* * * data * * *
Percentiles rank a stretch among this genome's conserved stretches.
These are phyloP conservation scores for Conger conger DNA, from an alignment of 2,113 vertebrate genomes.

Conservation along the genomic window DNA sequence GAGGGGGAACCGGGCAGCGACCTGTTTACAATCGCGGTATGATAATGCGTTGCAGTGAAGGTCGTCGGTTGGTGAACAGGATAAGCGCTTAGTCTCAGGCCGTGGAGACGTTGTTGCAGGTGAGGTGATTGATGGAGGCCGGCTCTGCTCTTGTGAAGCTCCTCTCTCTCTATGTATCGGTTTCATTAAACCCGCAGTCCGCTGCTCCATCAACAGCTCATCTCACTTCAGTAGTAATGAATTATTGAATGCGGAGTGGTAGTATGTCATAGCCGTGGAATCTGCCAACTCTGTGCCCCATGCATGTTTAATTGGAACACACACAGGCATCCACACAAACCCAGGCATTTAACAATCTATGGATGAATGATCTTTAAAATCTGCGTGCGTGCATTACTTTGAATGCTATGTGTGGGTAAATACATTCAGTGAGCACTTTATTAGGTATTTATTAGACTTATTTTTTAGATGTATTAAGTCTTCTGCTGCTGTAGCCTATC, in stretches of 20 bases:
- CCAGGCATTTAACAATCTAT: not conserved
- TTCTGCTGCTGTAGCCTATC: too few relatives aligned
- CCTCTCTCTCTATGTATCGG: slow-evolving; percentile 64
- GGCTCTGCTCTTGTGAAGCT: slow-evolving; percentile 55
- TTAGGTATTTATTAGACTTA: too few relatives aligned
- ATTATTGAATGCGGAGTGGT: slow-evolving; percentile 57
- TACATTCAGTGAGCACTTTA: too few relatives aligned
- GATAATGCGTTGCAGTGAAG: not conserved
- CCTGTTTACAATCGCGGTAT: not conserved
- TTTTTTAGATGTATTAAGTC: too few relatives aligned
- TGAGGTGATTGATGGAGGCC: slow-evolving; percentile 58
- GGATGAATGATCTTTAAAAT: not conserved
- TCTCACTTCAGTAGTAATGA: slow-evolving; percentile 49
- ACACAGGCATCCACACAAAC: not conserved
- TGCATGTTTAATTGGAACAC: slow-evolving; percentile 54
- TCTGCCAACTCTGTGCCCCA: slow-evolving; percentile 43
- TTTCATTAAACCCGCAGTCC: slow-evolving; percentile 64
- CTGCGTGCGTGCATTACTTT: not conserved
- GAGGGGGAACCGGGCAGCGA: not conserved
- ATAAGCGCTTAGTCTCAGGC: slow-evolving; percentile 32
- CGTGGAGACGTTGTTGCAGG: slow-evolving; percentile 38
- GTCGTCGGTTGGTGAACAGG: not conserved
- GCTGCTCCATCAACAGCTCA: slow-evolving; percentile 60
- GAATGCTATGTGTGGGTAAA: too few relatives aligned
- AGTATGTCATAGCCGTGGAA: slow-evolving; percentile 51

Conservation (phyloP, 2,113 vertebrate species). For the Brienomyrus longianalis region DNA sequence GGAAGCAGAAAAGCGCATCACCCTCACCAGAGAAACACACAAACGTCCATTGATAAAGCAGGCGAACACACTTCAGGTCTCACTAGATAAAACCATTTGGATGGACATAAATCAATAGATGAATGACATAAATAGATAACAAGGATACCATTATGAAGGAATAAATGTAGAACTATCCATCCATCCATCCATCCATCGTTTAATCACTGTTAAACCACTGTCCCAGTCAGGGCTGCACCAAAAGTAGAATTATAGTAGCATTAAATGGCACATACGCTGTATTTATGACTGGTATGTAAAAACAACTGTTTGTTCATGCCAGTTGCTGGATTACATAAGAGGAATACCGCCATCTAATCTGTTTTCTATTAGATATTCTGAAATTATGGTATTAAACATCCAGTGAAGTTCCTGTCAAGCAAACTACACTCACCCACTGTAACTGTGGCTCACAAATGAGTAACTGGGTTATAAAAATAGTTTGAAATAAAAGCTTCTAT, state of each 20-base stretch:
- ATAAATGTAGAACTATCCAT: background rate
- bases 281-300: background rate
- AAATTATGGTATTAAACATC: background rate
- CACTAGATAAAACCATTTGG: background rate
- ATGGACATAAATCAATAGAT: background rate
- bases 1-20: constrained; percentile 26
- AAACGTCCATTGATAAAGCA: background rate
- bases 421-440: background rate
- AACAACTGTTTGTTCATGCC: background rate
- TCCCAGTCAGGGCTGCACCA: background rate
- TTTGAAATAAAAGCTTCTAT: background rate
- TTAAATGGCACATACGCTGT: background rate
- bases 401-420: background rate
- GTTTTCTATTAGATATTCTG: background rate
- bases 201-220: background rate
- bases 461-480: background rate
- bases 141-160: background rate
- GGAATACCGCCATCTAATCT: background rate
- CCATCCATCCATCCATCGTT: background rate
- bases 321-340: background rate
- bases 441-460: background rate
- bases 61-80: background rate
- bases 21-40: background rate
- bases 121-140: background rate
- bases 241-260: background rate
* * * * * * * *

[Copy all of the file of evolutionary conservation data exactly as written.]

Percentiles rank a stretch among this genome's conserved stretches.
These are phyloP conservation scores for Conger conger DNA, from an alignment of 2,113 vertebrate genomes.

Conservation along the genomic window DNA sequence GAGGGGGAACCGGGCAGCGACCTGTTTACAATCGCGGTATGATAATGCGTTGCAGTGAAGGTCGTCGGTTGGTGAACAGGATAAGCGCTTAGTCTCAGGCCGTGGAGACGTTGTTGCAGGTGAGGTGATTGATGGAGGCCGGCTCTGCTCTTGTGAAGCTCCTCTCTCTCTATGTATCGGTTTCATTAAACCCGCAGTCCGCTGCTCCATCAACAGCTCATCTCACTTCAGTAGTAATGAATTATTGAATGCGGAGTGGTAGTATGTCATAGCCGTGGAATCTGCCAACTCTGTGCCCCATGCATGTTTAATTGGAACACACACAGGCATCCACACAAACCCAGGCATTTAACAATCTATGGATGAATGATCTTTAAAATCTGCGTGCGTGCATTACTTTGAATGCTATGTGTGGGTAAATACATTCAGTGAGCACTTTATTAGGTATTTATTAGACTTATTTTTTAGATGTATTAAGTCTTCTGCTGCTGTAGCCTATC, in stretches of 20 bases:
- CCAGGCATTTAACAATCTAT: not conserved
- TTCTGCTGCTGTAGCCTATC: too few relatives aligned
- CCTCTCTCTCTATGTATCGG: slow-evolving; percentile 64
- GGCTCTGCTCTTGTGAAGCT: slow-evolving; percentile 55
- TTAGGTATTTATTAGACTTA: too few relatives aligned
- ATTATTGAATGCGGAGTGGT: slow-evolving; percentile 57
- TACATTCAGTGAGCACTTTA: too few relatives aligned
- GATAATGCGTTGCAGTGAAG: not conserved
- CCTGTTTACAATCGCGGTAT: not conserved
- TTTTTTAGATGTATTAAGTC: too few relatives aligned
- TGAGGTGATTGATGGAGGCC: slow-evolving; percentile 58
- GGATGAATGATCTTTAAAAT: not conserved
- TCTCACTTCAGTAGTAATGA: slow-evolving; percentile 49
- ACACAGGCATCCACACAAAC: not conserved
- TGCATGTTTAATTGGAACAC: slow-evolving; percentile 54
- TCTGCCAACTCTGTGCCCCA: slow-evolving; percentile 43
- TTTCATTAAACCCGCAGTCC: slow-evolving; percentile 64
- CTGCGTGCGTGCATTACTTT: not conserved
- GAGGGGGAACCGGGCAGCGA: not conserved
- ATAAGCGCTTAGTCTCAGGC: slow-evolving; percentile 32
- CGTGGAGACGTTGTTGCAGG: slow-evolving; percentile 38
- GTCGTCGGTTGGTGAACAGG: not conserved
- GCTGCTCCATCAACAGCTCA: slow-evolving; percentile 60
- GAATGCTATGTGTGGGTAAA: too few relatives aligned
- AGTATGTCATAGCCGTGGAA: slow-evolving; percentile 51

Conservation (phyloP, 2,113 vertebrate species). For the Brienomyrus longianalis region DNA sequence GGAAGCAGAAAAGCGCATCACCCTCACCAGAGAAACACACAAACGTCCATTGATAAAGCAGGCGAACACACTTCAGGTCTCACTAGATAAAACCATTTGGATGGACATAAATCAATAGATGAATGACATAAATAGATAACAAGGATACCATTATGAAGGAATAAATGTAGAACTATCCATCCATCCATCCATCCATCGTTTAATCACTGTTAAACCACTGTCCCAGTCAGGGCTGCACCAAAAGTAGAATTATAGTAGCATTAAATGGCACATACGCTGTATTTATGACTGGTATGTAAAAACAACTGTTTGTTCATGCCAGTTGCTGGATTACATAAGAGGAATACCGCCATCTAATCTGTTTTCTATTAGATATTCTGAAATTATGGTATTAAACATCCAGTGAAGTTCCTGTCAAGCAAACTACACTCACCCACTGTAACTGTGGCTCACAAATGAGTAACTGGGTTATAAAAATAGTTTGAAATAAAAGCTTCTAT, state of each 20-base stretch:
- ATAAATGTAGAACTATCCAT: background rate
- bases 281-300: background rate
- AAATTATGGTATTAAACATC: background rate
- CACTAGATAAAACCATTTGG: background rate
- ATGGACATAAATCAATAGAT: background rate
- bases 1-20: constrained; percentile 26
- AAACGTCCATTGATAAAGCA: background rate
- bases 421-440: background rate
- AACAACTGTTTGTTCATGCC: background rate
- TCCCAGTCAGGGCTGCACCA: background rate
- TTTGAAATAAAAGCTTCTAT: background rate
- TTAAATGGCACATACGCTGT: background rate
- bases 401-420: background rate
- GTTTTCTATTAGATATTCTG: background rate
- bases 201-220: background rate
- bases 461-480: background rate
- bases 141-160: background rate
- GGAATACCGCCATCTAATCT: background rate
- CCATCCATCCATCCATCGTT: background rate
- bases 321-340: background rate
- bases 441-460: background rate
- bases 61-80: background rate
- bases 21-40: background rate
- bases 121-140: background rate
- bases 241-260: background rate